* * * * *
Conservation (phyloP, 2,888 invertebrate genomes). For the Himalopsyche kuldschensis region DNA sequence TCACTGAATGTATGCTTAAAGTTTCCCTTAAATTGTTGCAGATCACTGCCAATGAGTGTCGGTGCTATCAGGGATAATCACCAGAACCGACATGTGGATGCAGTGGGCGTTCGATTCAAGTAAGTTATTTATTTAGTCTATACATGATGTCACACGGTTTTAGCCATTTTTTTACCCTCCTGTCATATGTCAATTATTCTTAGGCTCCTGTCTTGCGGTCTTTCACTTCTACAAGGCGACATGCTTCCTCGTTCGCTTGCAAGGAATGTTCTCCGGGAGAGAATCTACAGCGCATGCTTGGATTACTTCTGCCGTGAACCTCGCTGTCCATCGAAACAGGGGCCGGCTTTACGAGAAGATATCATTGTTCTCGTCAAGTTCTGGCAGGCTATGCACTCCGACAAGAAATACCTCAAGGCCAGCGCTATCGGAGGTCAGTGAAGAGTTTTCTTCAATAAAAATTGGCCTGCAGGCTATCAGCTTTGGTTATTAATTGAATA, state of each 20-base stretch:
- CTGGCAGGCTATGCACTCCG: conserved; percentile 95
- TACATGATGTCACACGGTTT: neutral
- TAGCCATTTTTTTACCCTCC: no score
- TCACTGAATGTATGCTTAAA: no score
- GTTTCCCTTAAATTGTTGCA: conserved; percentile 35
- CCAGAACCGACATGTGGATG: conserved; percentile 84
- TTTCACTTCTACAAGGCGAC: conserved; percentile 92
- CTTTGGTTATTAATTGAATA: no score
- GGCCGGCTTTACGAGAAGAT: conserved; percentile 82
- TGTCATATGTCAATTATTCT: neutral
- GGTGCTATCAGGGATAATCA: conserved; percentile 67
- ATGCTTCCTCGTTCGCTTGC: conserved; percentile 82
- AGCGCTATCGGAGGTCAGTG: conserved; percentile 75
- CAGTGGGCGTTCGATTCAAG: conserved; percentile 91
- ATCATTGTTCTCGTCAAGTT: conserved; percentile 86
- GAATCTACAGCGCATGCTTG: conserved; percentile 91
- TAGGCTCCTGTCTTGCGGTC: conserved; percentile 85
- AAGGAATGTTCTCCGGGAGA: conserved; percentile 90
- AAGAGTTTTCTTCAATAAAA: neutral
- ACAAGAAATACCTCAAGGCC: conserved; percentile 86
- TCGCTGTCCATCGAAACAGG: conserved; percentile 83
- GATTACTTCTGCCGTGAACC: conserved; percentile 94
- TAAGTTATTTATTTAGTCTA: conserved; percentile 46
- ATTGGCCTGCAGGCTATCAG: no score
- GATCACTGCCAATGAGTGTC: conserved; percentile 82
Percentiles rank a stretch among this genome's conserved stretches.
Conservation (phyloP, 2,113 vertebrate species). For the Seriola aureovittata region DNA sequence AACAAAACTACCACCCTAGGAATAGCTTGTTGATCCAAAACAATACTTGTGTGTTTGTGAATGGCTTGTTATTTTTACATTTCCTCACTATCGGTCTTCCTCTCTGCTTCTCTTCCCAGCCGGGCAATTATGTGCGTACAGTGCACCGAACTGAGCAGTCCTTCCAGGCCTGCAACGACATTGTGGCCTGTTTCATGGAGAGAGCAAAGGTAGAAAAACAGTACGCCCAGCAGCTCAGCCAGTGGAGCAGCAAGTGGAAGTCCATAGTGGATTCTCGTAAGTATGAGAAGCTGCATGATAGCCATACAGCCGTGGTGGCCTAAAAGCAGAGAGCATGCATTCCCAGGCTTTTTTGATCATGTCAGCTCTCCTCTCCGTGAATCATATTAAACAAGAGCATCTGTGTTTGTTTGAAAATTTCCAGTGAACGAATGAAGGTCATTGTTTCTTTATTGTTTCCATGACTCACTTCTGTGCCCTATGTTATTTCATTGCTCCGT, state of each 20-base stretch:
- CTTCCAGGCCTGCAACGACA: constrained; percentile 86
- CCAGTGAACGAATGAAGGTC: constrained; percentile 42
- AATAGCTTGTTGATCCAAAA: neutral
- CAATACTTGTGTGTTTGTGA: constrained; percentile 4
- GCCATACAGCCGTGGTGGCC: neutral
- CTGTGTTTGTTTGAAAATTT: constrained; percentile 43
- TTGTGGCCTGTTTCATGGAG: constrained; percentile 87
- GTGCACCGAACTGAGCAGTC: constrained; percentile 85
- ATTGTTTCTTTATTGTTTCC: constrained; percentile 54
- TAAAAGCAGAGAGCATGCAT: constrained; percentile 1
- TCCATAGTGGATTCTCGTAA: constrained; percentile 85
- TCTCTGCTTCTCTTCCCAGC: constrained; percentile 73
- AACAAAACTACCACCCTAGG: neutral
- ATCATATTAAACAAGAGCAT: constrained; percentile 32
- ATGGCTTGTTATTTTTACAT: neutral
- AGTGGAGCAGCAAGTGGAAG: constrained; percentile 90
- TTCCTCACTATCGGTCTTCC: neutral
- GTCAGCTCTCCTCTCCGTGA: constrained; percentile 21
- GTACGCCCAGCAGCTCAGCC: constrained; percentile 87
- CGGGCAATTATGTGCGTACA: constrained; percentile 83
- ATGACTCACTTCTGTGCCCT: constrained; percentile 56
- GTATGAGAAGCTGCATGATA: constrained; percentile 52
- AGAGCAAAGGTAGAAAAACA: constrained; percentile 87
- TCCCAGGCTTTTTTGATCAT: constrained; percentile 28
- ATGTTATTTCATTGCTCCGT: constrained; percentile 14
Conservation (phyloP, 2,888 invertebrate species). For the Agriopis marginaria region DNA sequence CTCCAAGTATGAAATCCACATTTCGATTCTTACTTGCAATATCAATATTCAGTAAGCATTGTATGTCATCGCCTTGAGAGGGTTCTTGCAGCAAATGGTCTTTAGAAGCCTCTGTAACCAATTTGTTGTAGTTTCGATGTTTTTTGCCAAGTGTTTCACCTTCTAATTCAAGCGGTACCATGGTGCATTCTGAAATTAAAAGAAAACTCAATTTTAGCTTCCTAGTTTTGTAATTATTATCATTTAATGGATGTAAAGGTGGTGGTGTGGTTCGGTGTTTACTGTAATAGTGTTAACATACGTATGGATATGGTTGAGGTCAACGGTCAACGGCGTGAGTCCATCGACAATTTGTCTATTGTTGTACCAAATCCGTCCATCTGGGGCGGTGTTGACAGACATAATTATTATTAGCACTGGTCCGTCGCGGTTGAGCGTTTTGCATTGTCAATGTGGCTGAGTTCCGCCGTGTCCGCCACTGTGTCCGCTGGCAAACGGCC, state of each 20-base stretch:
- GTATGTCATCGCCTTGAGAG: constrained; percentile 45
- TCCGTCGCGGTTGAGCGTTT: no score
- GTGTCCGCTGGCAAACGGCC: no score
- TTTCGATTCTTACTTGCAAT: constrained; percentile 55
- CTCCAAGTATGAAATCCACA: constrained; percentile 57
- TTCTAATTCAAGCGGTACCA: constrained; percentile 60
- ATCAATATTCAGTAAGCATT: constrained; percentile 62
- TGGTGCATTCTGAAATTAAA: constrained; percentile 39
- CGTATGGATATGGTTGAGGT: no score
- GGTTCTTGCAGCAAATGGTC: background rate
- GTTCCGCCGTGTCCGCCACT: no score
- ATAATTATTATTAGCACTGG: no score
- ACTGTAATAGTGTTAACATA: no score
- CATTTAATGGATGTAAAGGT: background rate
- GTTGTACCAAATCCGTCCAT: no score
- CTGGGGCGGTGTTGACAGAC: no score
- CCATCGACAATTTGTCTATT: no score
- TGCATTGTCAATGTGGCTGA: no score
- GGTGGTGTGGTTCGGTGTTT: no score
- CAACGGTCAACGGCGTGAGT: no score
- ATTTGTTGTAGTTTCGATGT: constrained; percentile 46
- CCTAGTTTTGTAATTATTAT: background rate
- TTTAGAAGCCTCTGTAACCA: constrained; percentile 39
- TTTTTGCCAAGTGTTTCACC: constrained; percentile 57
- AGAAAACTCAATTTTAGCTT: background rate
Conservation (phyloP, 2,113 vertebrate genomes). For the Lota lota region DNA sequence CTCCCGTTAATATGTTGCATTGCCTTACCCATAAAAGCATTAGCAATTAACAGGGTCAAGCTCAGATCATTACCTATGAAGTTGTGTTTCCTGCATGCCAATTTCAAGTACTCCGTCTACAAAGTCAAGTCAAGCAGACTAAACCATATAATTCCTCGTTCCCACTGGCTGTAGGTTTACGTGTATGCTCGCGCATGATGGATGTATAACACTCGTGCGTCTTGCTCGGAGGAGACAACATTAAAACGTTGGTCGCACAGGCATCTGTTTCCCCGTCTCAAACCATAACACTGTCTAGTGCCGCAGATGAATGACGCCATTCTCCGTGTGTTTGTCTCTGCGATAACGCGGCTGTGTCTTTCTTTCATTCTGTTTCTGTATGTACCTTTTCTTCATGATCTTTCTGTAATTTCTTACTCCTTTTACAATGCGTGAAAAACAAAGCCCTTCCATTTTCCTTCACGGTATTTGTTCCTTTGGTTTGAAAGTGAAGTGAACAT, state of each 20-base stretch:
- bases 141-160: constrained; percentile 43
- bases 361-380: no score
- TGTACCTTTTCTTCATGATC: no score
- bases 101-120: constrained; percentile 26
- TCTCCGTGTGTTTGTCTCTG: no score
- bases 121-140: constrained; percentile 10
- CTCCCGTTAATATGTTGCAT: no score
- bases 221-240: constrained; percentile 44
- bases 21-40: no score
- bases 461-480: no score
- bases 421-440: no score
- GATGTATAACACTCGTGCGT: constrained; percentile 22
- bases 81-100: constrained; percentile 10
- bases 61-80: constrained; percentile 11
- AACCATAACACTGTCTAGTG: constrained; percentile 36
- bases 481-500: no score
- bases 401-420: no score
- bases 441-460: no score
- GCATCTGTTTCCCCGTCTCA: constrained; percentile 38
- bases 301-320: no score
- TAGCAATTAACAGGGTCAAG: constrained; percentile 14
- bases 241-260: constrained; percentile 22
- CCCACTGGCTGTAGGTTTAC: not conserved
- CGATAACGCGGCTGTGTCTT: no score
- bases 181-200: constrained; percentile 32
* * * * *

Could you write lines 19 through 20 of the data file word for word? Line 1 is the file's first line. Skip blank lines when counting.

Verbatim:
- AAGGAATGTTCTCCGGGAGA: conserved; percentile 90
- AAGAGTTTTCTTCAATAAAA: neutral